Game Design

The basic mechanism of the game combines a contour, presented in the format of a line graph, with a symbol representing one of a set of variables. The “contour” approach is a useful way to think about structure for open improvisation for several reasons. Considering the shape and direction of an improvisation has functional advantages that make it reproducible for players in future improvisations. The songs or pieces to which musicians are typically exposed in the Western tradition have an overarching structure of alternating verses and choruses, perhaps with a bridge. In any case, these sorts of structures are difficult to create spontaneously, because they require repeating sections and establishing clear divisions between one section and the next. This is a significant ask for individual memory, and a still larger one for a simultaneous collective effort. A style like Dastgah is more in line with On the Fly’s concept, but still assumes immersion in a complex cultural tradition; a player must already know the sequence of melodic motifs in order to improvise. With a contour, musicians can practice creating an overarching structure that is more fluid and thereby lends itself to greater spontaneity. Likewise, the fluid and spontaneous aspects of a contour structure facilitate gentler “leading” of fellow improvisers and ease some of the jarring effects of missed cues or delayed reactions.

By pairing the contour with different variables of musicianship, On the Fly hopes to encourage musicians to think about and experiment with the tools at their disposal. Rather than matching the contour to a generalized sense of size or intensity, isolating variables demonstrates the many ways in which musicians can create engaging and useful effects and mechanisms in their improvisations. The idea is that practicing these things – creating a larger contour for a piece, deliberately using tools to create structure and contrast – will enable musicians who train using this game to apply those skills to their improvisations outside the context of On the Fly. Each of these variables has its own character, challenges, and opportunities:

Dynamics: Control of volume may seem to be an obvious tool, but it is also easily forgotten when a musician is distracted by other challenges. Even when playing structured music, inexperienced musicians often forget to manipulate dynamics in the face of technical difficulty. This may be the easiest or most familiar of the variables, but it is still worthy of intentional practice.

Tempo: Alterations in tempo are challenging in a group because musicians usually intend to be playing together. Gradual tempo changes are often considered flaws, “rushing” being a perennial problem among students. Tempo changes like double or half time are difficult to execute, particularly if unplanned between a group of players. Within open improvisation, tempo is a more value-neutral concept, and there is no inherent reason that it cannot be approached as a fluid attribute available for manipulation. Changes in tempo can be dramatic and noticeable, even to the untrained listener, but their capacity for nuanced mood creation when applied judiciously is often underrated.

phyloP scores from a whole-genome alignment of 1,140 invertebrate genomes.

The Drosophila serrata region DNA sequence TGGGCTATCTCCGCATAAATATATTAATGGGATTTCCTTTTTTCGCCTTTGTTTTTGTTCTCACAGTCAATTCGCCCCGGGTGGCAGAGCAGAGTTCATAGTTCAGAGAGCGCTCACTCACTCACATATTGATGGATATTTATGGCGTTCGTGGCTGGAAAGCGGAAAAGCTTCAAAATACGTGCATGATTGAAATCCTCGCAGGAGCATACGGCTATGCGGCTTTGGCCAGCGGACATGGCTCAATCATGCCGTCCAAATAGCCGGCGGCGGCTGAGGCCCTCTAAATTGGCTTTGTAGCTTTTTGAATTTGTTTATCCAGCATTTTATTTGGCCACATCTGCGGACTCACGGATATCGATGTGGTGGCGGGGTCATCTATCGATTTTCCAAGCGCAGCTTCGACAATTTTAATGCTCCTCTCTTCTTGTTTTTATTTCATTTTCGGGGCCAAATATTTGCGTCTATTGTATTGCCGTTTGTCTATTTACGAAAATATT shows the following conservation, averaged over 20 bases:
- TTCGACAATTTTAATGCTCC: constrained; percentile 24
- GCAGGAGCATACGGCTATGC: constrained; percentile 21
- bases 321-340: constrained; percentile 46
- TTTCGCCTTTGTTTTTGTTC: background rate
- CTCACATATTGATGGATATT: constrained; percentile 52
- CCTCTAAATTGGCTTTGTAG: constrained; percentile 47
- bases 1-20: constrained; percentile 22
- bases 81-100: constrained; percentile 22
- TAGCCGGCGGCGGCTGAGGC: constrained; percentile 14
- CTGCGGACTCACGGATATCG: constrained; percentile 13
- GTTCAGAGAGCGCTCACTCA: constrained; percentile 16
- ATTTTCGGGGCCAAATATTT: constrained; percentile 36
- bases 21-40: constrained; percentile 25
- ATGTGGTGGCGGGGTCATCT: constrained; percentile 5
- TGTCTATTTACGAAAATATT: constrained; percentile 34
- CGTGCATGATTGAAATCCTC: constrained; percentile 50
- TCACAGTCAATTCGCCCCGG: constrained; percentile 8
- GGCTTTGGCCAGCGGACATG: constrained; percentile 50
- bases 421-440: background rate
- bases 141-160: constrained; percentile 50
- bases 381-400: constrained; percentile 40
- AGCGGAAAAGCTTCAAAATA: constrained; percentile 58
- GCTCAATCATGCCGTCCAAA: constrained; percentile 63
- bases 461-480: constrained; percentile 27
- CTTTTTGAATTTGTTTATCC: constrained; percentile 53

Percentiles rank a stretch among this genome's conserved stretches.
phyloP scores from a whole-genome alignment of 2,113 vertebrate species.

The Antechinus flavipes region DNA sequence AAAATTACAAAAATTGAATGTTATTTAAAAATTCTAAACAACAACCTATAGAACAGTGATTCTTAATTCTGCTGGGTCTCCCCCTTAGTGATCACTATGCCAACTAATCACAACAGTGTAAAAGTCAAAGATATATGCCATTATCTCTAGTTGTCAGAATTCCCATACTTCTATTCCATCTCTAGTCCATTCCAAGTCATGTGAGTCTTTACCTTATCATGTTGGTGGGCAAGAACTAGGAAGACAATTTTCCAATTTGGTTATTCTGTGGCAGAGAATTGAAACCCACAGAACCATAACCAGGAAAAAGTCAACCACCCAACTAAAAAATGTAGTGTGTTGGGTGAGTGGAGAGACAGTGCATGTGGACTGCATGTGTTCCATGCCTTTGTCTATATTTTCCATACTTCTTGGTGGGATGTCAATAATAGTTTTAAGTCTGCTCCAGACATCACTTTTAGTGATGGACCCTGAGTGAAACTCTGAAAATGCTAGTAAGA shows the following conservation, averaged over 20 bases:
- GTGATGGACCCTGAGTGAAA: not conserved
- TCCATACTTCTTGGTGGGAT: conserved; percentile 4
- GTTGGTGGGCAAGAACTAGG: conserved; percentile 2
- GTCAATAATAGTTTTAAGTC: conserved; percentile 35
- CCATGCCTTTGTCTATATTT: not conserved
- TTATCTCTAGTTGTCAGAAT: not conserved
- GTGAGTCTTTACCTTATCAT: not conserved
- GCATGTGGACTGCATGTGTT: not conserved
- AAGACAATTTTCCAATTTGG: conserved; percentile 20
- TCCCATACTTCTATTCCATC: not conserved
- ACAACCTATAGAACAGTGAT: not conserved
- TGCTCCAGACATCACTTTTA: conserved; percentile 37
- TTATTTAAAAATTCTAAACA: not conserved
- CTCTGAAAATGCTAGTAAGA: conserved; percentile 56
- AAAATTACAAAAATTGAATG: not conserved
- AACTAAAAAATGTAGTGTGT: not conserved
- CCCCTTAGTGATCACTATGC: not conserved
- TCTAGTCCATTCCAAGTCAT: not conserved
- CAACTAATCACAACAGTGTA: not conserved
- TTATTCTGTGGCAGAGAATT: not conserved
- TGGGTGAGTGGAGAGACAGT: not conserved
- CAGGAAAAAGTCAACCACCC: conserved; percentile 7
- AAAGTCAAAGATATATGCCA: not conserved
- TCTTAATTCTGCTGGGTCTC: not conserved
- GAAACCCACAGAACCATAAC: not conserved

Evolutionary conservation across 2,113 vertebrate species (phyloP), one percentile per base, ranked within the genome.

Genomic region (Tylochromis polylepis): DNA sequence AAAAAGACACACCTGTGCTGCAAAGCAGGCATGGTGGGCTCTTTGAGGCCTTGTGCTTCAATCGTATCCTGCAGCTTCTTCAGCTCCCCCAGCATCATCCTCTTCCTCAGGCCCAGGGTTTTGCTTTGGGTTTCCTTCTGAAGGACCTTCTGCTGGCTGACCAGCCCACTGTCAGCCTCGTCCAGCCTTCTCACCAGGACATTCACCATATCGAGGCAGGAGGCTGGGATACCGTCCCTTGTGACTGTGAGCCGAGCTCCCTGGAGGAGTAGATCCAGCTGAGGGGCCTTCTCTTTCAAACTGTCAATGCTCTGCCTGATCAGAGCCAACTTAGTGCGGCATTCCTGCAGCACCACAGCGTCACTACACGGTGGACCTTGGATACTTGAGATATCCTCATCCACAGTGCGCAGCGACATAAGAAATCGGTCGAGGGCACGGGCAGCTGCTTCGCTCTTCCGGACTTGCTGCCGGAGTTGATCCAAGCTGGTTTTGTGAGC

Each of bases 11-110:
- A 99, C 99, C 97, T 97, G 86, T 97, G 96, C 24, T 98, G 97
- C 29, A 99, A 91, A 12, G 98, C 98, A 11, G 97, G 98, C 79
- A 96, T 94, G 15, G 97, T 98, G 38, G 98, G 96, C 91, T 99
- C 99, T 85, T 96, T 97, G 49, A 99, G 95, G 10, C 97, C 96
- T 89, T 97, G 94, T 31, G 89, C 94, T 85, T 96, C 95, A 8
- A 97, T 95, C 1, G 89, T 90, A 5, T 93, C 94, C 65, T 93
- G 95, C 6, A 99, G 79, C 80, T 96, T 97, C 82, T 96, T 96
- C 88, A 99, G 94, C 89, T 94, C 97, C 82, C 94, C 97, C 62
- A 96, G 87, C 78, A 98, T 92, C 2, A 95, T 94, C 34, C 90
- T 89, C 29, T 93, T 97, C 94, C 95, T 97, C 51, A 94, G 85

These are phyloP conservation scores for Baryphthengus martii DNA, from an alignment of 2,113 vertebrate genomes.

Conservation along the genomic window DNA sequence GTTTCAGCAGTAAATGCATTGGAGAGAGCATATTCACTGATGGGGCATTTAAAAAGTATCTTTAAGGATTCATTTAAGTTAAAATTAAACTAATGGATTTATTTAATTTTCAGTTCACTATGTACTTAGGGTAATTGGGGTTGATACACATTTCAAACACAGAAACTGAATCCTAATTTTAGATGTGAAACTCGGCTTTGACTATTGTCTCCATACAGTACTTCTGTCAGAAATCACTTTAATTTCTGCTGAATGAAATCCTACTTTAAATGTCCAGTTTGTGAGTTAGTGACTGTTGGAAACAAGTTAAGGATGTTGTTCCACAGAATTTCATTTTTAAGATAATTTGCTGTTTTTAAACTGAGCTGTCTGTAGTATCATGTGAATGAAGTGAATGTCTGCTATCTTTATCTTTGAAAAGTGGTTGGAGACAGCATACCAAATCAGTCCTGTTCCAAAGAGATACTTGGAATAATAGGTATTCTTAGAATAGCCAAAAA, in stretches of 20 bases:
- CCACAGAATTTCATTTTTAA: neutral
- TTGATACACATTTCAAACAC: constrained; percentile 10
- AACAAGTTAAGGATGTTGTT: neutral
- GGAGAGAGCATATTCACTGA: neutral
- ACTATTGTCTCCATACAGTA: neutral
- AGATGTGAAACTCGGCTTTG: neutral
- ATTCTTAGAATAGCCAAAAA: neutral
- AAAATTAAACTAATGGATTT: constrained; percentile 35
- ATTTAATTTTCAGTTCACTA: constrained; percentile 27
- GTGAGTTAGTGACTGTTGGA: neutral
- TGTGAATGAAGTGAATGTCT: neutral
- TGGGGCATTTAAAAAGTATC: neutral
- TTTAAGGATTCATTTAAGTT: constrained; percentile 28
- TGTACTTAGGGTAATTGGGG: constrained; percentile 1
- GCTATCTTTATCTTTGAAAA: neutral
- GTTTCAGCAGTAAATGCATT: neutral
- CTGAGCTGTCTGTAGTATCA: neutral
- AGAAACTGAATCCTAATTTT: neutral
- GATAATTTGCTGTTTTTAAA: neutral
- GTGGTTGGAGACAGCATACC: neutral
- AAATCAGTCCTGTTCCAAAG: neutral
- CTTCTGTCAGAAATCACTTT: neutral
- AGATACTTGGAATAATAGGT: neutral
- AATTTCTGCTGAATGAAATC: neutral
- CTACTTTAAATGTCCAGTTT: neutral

Consonance: Consonance is perhaps better recognized by its antonym, dissonance. Deliberate dissonance is challenging because it is so counterintuitive: why play things that don’t sound good? In the development of Western classical music, it took centuries to develop an acceptance of and taste for dissonance as a musical device; medieval music avoided dissonance whenever possible, and in some cases forbade dissonance as a heresy. Dissonance is now recognized as a great source of tension and contrast, and a device worth developing. Moreover, modern tonal music is as reliant on dissonance as on consonance, and purely consonant music creates a surprisingly jarring effect.

Register: Some region of any instrument is bound to feel most comfortable for the player. Parts of the instrument may resonate more readily, and there are positions that are easiest or around which players orient themselves or organize the lines they like to play. Stretching register variation creates textural changes, both in the feel of the piece and the tone of the instrument itself; even beyond high and low notes, players benefit from learning to play with growly sounds and squealing and whistling and the like. In contemporary classical music, these sounds fall under the umbrella of “extended techniques”, meaning that they go beyond the methods of sound production that are typically considered “proper” on the instrument. In the context of open improvisation, no sound is off limits if it is situated in an effective context, and so the idea of extending technique is particularly apt here.

Density: Another common pitfall of improvisation is just playing all the time. Music educators in improvisational styles often counsel students not to play every idea they have, or to “get out of the way” of other players from time to time. On the other end, a tentative improviser might suffer a degree of the aforementioned “paralysis” and feel that they can’t find anything to play. One or more players may also feel that there is no room for them in the improvisation amid the cacophony of others in the group and choose not to play much as a result. Experimenting with density can help musicians better appreciate its effects, whether positive, negative, or neutral. Even outside of the context of this game, this variable can be a useful instantiation of the “step up/step back” principle referenced in experiential education: a player who tends to play all the time might make a conscious effort to step back, while one who avoids the spotlight can make a point of taking center stage more often.